Letter to the Editor—A Preliminary Investigation of Siblicide as a Function of Genetic Relatedness

  title={Letter to the Editor—A Preliminary Investigation of Siblicide as a Function of Genetic Relatedness},
  author={Daniel P. Russell and Todd K. Shackelford and Viviana A. Weekes-Shackelford and Richard L. Michalski},
  journal={Journal of Forensic Sciences},
Sir: Siblicide—the killing of one sibling by another—is rare relative to other types of homicide. Underwood and Patch (1) reported that of 65,390 homicides coded in the Supplementary Homicide Reports (SHRs) of the Federal Bureau of Investigation (FBI) for the years 1993 through 1995, only 572 (0.9%) were cases in which the offender and victim were siblings. Even if including only intrafamilial homicides, siblicide is infrequent, with just 996 of 13,105 (7.6%) coded as sibling homicides in the… 

The Evolutionary Psychology of Sibling Conflict and Siblicide

Conflict between siblings is common, not only in humans, but also in a wide variety of other species. It is also an unsurprising phenomenon, as offspring compete for dominance as well as food

Siblicide and Genetic Relatedness in Chicago, 1870-1930

Using a sample of siblicides committed in Chicago from 1870 through 1930, the authors tested two predictions heuristically guided by an evolutionary perspective. They predicted a greater proportion

Can evolutionary principles explain patterns of family violence?

  • J. Archer
  • Psychology
    Psychological bulletin
  • 2013
The article's aim is to evaluate the application of the evolutionary principles of kin selection, reproductive value, and resource holding power to the understanding of family violence and concludes that most of the evidence is consistent with evolutionary predictions derived from kin selection and reproductive value.

Siblicide: The Psychology of Sibling Homicide

  • I. RelvaRoxanne Khan
  • Psychology
    Handbook of Interpersonal Violence and Abuse Across the Lifespan
  • 2020
Siblicide has been overlooked in both the family violence literature and homicide studies. This is unsurprising as sibling abuse research in general has remained on the periphery until recently, and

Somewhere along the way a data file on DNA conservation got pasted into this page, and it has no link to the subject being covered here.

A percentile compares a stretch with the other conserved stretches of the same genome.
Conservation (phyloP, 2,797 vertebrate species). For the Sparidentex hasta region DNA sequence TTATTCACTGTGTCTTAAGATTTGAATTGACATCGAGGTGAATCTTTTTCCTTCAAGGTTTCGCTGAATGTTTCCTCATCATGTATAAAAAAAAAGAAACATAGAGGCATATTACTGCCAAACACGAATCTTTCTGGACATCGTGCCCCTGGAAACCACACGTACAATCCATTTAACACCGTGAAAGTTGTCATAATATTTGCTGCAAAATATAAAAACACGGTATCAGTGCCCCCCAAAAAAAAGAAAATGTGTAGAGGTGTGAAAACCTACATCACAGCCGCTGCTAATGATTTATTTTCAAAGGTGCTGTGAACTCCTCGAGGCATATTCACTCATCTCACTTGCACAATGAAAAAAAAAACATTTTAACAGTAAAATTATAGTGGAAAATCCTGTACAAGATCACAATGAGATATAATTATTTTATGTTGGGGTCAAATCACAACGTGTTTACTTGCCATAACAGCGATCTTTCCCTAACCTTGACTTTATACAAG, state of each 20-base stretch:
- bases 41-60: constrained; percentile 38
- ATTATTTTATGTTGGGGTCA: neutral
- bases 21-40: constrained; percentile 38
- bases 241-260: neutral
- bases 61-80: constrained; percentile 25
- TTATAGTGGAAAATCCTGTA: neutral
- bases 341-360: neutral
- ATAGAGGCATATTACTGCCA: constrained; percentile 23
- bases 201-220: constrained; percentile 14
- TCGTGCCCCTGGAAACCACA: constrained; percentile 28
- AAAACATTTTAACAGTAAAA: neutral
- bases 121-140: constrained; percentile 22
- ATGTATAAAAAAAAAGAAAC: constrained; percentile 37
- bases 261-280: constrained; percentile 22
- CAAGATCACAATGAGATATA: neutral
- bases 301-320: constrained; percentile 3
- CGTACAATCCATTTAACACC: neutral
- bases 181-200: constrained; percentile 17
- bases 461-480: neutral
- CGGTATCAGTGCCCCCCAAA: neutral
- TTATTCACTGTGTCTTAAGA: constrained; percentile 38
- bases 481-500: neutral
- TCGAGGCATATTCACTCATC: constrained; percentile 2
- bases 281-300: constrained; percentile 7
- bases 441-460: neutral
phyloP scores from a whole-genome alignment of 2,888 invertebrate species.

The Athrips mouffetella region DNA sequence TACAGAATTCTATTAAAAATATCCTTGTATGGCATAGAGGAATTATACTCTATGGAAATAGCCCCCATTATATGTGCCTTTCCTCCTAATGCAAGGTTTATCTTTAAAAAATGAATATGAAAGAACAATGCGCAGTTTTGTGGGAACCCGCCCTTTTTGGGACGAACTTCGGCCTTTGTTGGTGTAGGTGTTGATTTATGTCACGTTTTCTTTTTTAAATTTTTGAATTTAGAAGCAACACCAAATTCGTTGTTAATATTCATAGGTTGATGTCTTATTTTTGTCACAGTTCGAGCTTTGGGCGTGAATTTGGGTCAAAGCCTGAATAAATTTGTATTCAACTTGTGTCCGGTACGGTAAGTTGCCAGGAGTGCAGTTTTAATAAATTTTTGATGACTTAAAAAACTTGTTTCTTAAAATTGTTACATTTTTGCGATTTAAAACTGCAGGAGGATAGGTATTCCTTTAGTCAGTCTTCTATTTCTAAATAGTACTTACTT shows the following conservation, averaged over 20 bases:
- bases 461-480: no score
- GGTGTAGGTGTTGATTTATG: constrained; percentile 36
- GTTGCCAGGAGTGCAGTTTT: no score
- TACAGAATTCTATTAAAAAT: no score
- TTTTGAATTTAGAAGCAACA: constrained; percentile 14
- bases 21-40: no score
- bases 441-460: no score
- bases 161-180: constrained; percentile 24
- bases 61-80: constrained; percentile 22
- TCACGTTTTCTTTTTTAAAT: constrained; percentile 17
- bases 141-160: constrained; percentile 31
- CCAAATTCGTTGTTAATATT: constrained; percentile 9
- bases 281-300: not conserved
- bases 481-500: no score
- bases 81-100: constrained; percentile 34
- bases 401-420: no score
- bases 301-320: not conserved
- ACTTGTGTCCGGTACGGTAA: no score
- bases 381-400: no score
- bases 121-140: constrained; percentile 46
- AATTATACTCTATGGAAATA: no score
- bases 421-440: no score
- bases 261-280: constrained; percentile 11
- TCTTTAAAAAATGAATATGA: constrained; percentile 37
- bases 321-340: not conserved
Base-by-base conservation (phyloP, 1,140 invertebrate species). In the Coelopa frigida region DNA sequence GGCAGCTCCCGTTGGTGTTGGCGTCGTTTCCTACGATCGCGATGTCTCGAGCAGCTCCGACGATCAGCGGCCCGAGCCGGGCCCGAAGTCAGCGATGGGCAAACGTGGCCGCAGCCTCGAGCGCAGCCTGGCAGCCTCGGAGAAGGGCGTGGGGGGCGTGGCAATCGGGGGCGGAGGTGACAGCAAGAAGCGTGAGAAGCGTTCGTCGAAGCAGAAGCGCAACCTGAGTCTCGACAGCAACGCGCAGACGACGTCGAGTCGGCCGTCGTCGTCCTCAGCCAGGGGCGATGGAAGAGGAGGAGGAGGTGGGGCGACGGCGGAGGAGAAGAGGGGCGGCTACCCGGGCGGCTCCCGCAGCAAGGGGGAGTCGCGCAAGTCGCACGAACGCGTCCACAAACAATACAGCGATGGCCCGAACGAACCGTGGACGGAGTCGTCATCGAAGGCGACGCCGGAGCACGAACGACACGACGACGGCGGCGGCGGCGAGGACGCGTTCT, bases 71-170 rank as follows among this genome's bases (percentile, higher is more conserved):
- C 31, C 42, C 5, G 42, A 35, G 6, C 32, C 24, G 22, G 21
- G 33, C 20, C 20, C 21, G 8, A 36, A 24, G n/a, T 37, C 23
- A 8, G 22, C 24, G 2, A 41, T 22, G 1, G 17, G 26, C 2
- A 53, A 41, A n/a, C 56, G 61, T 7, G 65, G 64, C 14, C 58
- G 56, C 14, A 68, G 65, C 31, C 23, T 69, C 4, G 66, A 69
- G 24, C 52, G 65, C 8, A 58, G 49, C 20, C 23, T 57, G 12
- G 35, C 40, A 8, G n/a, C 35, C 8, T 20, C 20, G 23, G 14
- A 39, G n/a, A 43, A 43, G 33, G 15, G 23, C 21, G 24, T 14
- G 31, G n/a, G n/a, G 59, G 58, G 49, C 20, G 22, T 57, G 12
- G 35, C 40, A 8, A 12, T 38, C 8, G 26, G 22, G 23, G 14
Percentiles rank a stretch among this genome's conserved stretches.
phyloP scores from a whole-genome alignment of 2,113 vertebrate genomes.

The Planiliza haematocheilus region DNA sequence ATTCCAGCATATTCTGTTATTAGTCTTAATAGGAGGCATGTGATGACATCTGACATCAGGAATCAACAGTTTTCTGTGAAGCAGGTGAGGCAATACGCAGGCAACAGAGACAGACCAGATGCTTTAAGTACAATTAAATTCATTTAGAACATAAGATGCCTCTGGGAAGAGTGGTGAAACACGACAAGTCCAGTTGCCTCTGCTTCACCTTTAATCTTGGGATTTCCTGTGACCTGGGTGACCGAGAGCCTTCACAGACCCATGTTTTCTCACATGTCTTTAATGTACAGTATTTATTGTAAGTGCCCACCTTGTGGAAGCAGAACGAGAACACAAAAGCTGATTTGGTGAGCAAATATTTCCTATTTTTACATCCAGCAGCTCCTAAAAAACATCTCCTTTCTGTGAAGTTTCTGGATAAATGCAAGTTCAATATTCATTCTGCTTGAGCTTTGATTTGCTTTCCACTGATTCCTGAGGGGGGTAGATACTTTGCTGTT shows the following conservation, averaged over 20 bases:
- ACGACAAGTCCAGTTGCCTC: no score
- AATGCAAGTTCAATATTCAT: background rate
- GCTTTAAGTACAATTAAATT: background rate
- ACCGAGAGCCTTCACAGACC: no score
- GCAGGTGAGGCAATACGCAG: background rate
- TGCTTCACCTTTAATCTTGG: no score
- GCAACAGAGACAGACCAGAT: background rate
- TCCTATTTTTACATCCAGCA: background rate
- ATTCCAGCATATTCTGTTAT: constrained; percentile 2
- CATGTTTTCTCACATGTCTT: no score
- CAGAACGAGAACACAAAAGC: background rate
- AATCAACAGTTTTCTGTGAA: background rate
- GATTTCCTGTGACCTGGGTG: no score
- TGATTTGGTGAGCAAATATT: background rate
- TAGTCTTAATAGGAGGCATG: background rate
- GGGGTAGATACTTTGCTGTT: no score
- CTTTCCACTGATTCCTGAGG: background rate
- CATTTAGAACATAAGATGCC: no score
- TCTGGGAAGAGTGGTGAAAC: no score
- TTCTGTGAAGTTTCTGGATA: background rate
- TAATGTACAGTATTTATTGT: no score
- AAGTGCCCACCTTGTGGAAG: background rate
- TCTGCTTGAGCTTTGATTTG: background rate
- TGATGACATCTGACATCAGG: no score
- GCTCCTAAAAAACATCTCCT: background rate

Juvenile Involvement in Fratricide and Sororicide: An Empirical Analysis of 32 Years of U.S. Arrest Data

Despite the interest in juvenile homicide offenders, few studies have systematically examined their involvement in incidents involving specific victims. This study focused on one victim type, the

Psychologiczne i społeczne konsekwencje ewolucyjnego konfl iktu rodzice-potomstwo Psychological and social consequences of evolutionary

Summary. Trivers (1974) argued that offspring demand much more parental investment than parents want to give. This confl ict of interest stems from a genetic confl ict. Parents are genetically




Siblicide and Seniority

An analysis of the Canadian data suggests that the rate of siblicide is unaffected by the age difference between siblings, and the substance of lethal sibling conflicts is discussed in the light of these results, case descriptions, and literature on nonlethal sibling conflict.

Siblicide A Descriptive Analysis of Sibling Homicide

This study presents a first look at the phenomenon of siblicide on a national level using data from the Federal Bureau of Investigation's Uniform Crime Reports and the Supplementary Homicide Reports to indicate a stable trend in the frequency.

A Contextual Exploration of Siblicide

This article contextualizes the exploration of sibling homicide with the use of the Supplementary Homicide Reports and suggests that siblicide may be examined within the theoretical contexts of sociobiology and routine activities theory.

An exploratory analysis of the contexts and circumstances of filicide‐suicide in Chicago, 1965–1994

Filicide is the killing of a ward by a parent. Relative to many other types of homicide, filicide is an infrequent event. Filicide followed by the offender's suicide is less frequent still. The

Methods of filicide: stepparents and genetic parents kill differently.

Using a United States national-level database of over 400,000 homicides, results replicate those of Daly and Wilson (1994) for genetic fathers and stepfathers and identified similar differences in the methods by which stepmothers and genetic mothers committed filicide.

Evolutionary psychology.

  • F. Rafferty
  • Psychology
    Journal of the American Academy of Child and Adolescent Psychiatry
  • 1999
Altruism is difficult to explain evolutionarily if subtle cheaters exist in a population (Trivers, 1971). A pathway to the evolutionary maintenance of cooperation is nonverbal altruist-detection. One

Family violence.

  • M. Beck
  • Medicine
    Missouri medicine
  • 1995

Battered Women Who Were “Being Killed and Survived It”: Straight Talk From Survivors

  • K. Farr
  • Psychology
    Violence and Victims
  • 2002
Findings from police reports and interviews with women who have survived an attempted domestic homicide revealed patterns in their experiences and sources of distress that led them to become convinced that they must rely on their “inner strength” to get on with their lives.

Third ICPSR version. Chicago: IL. Criminal Justice Information Authority